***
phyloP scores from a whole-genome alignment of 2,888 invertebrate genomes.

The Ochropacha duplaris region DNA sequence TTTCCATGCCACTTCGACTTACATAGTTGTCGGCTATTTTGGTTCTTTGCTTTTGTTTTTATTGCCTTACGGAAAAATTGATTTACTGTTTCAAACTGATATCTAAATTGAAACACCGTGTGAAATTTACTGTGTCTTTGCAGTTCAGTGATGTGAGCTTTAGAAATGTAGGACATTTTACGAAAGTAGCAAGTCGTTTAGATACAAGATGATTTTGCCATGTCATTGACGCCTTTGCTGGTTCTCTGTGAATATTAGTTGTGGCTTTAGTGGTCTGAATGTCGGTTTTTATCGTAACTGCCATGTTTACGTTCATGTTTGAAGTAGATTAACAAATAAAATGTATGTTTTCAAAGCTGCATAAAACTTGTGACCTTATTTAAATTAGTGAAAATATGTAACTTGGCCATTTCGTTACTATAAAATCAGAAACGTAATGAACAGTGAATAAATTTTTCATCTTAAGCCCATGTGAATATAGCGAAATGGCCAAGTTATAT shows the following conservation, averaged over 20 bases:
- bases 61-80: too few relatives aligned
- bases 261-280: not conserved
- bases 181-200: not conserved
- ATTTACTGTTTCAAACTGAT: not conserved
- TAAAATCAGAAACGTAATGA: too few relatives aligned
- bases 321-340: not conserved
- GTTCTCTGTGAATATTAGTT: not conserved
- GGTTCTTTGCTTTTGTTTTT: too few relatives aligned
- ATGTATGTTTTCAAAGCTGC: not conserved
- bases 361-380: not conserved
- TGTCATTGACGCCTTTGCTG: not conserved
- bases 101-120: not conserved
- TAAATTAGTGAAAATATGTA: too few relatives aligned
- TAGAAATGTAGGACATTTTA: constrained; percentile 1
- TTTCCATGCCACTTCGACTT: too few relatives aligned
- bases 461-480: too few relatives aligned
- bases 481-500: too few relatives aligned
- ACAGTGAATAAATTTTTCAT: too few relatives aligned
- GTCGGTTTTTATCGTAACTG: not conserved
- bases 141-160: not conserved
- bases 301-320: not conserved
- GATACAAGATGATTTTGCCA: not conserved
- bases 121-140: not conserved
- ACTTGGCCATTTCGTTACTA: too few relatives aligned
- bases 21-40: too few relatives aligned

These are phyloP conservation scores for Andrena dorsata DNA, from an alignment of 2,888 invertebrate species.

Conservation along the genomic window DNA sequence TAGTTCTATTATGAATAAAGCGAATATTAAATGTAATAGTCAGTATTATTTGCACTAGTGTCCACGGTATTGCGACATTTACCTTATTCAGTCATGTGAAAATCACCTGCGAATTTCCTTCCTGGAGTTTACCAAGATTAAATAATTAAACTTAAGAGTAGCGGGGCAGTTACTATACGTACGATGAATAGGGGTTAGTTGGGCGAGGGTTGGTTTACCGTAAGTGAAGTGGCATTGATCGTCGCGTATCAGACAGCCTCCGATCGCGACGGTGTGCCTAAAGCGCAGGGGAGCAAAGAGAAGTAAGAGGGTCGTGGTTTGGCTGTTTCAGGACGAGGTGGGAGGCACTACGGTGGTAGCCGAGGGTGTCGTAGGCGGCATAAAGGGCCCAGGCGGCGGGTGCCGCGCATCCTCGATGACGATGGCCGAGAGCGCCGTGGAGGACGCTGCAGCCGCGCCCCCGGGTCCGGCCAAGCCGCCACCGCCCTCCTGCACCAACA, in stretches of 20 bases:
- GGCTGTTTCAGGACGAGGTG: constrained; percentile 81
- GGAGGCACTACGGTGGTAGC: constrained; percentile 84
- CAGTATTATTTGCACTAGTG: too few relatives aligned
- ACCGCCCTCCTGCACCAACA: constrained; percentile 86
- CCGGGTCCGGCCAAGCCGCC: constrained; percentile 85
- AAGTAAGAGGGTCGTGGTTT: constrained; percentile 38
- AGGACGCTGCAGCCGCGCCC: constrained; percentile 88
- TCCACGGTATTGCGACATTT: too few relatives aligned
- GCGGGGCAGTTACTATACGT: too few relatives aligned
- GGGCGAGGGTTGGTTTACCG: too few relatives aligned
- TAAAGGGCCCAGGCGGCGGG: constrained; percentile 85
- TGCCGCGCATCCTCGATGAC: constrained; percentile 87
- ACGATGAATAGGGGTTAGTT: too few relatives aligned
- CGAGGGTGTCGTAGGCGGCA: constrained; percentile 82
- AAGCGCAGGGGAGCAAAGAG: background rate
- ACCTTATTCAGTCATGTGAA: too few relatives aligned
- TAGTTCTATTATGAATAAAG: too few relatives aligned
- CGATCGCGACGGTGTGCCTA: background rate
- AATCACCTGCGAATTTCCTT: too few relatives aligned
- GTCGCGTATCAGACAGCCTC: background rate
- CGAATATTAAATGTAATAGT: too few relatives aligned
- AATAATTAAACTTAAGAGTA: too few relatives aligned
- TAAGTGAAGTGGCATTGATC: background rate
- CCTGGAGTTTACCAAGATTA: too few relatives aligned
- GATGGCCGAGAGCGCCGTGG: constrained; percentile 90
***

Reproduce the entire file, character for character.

phyloP scores from a whole-genome alignment of 2,888 invertebrate genomes.

The Ochropacha duplaris region DNA sequence TTTCCATGCCACTTCGACTTACATAGTTGTCGGCTATTTTGGTTCTTTGCTTTTGTTTTTATTGCCTTACGGAAAAATTGATTTACTGTTTCAAACTGATATCTAAATTGAAACACCGTGTGAAATTTACTGTGTCTTTGCAGTTCAGTGATGTGAGCTTTAGAAATGTAGGACATTTTACGAAAGTAGCAAGTCGTTTAGATACAAGATGATTTTGCCATGTCATTGACGCCTTTGCTGGTTCTCTGTGAATATTAGTTGTGGCTTTAGTGGTCTGAATGTCGGTTTTTATCGTAACTGCCATGTTTACGTTCATGTTTGAAGTAGATTAACAAATAAAATGTATGTTTTCAAAGCTGCATAAAACTTGTGACCTTATTTAAATTAGTGAAAATATGTAACTTGGCCATTTCGTTACTATAAAATCAGAAACGTAATGAACAGTGAATAAATTTTTCATCTTAAGCCCATGTGAATATAGCGAAATGGCCAAGTTATAT shows the following conservation, averaged over 20 bases:
- bases 61-80: too few relatives aligned
- bases 261-280: not conserved
- bases 181-200: not conserved
- ATTTACTGTTTCAAACTGAT: not conserved
- TAAAATCAGAAACGTAATGA: too few relatives aligned
- bases 321-340: not conserved
- GTTCTCTGTGAATATTAGTT: not conserved
- GGTTCTTTGCTTTTGTTTTT: too few relatives aligned
- ATGTATGTTTTCAAAGCTGC: not conserved
- bases 361-380: not conserved
- TGTCATTGACGCCTTTGCTG: not conserved
- bases 101-120: not conserved
- TAAATTAGTGAAAATATGTA: too few relatives aligned
- TAGAAATGTAGGACATTTTA: constrained; percentile 1
- TTTCCATGCCACTTCGACTT: too few relatives aligned
- bases 461-480: too few relatives aligned
- bases 481-500: too few relatives aligned
- ACAGTGAATAAATTTTTCAT: too few relatives aligned
- GTCGGTTTTTATCGTAACTG: not conserved
- bases 141-160: not conserved
- bases 301-320: not conserved
- GATACAAGATGATTTTGCCA: not conserved
- bases 121-140: not conserved
- ACTTGGCCATTTCGTTACTA: too few relatives aligned
- bases 21-40: too few relatives aligned

These are phyloP conservation scores for Andrena dorsata DNA, from an alignment of 2,888 invertebrate species.

Conservation along the genomic window DNA sequence TAGTTCTATTATGAATAAAGCGAATATTAAATGTAATAGTCAGTATTATTTGCACTAGTGTCCACGGTATTGCGACATTTACCTTATTCAGTCATGTGAAAATCACCTGCGAATTTCCTTCCTGGAGTTTACCAAGATTAAATAATTAAACTTAAGAGTAGCGGGGCAGTTACTATACGTACGATGAATAGGGGTTAGTTGGGCGAGGGTTGGTTTACCGTAAGTGAAGTGGCATTGATCGTCGCGTATCAGACAGCCTCCGATCGCGACGGTGTGCCTAAAGCGCAGGGGAGCAAAGAGAAGTAAGAGGGTCGTGGTTTGGCTGTTTCAGGACGAGGTGGGAGGCACTACGGTGGTAGCCGAGGGTGTCGTAGGCGGCATAAAGGGCCCAGGCGGCGGGTGCCGCGCATCCTCGATGACGATGGCCGAGAGCGCCGTGGAGGACGCTGCAGCCGCGCCCCCGGGTCCGGCCAAGCCGCCACCGCCCTCCTGCACCAACA, in stretches of 20 bases:
- GGCTGTTTCAGGACGAGGTG: constrained; percentile 81
- GGAGGCACTACGGTGGTAGC: constrained; percentile 84
- CAGTATTATTTGCACTAGTG: too few relatives aligned
- ACCGCCCTCCTGCACCAACA: constrained; percentile 86
- CCGGGTCCGGCCAAGCCGCC: constrained; percentile 85
- AAGTAAGAGGGTCGTGGTTT: constrained; percentile 38
- AGGACGCTGCAGCCGCGCCC: constrained; percentile 88
- TCCACGGTATTGCGACATTT: too few relatives aligned
- GCGGGGCAGTTACTATACGT: too few relatives aligned
- GGGCGAGGGTTGGTTTACCG: too few relatives aligned
- TAAAGGGCCCAGGCGGCGGG: constrained; percentile 85
- TGCCGCGCATCCTCGATGAC: constrained; percentile 87
- ACGATGAATAGGGGTTAGTT: too few relatives aligned
- CGAGGGTGTCGTAGGCGGCA: constrained; percentile 82
- AAGCGCAGGGGAGCAAAGAG: background rate
- ACCTTATTCAGTCATGTGAA: too few relatives aligned
- TAGTTCTATTATGAATAAAG: too few relatives aligned
- CGATCGCGACGGTGTGCCTA: background rate
- AATCACCTGCGAATTTCCTT: too few relatives aligned
- GTCGCGTATCAGACAGCCTC: background rate
- CGAATATTAAATGTAATAGT: too few relatives aligned
- AATAATTAAACTTAAGAGTA: too few relatives aligned
- TAAGTGAAGTGGCATTGATC: background rate
- CCTGGAGTTTACCAAGATTA: too few relatives aligned
- GATGGCCGAGAGCGCCGTGG: constrained; percentile 90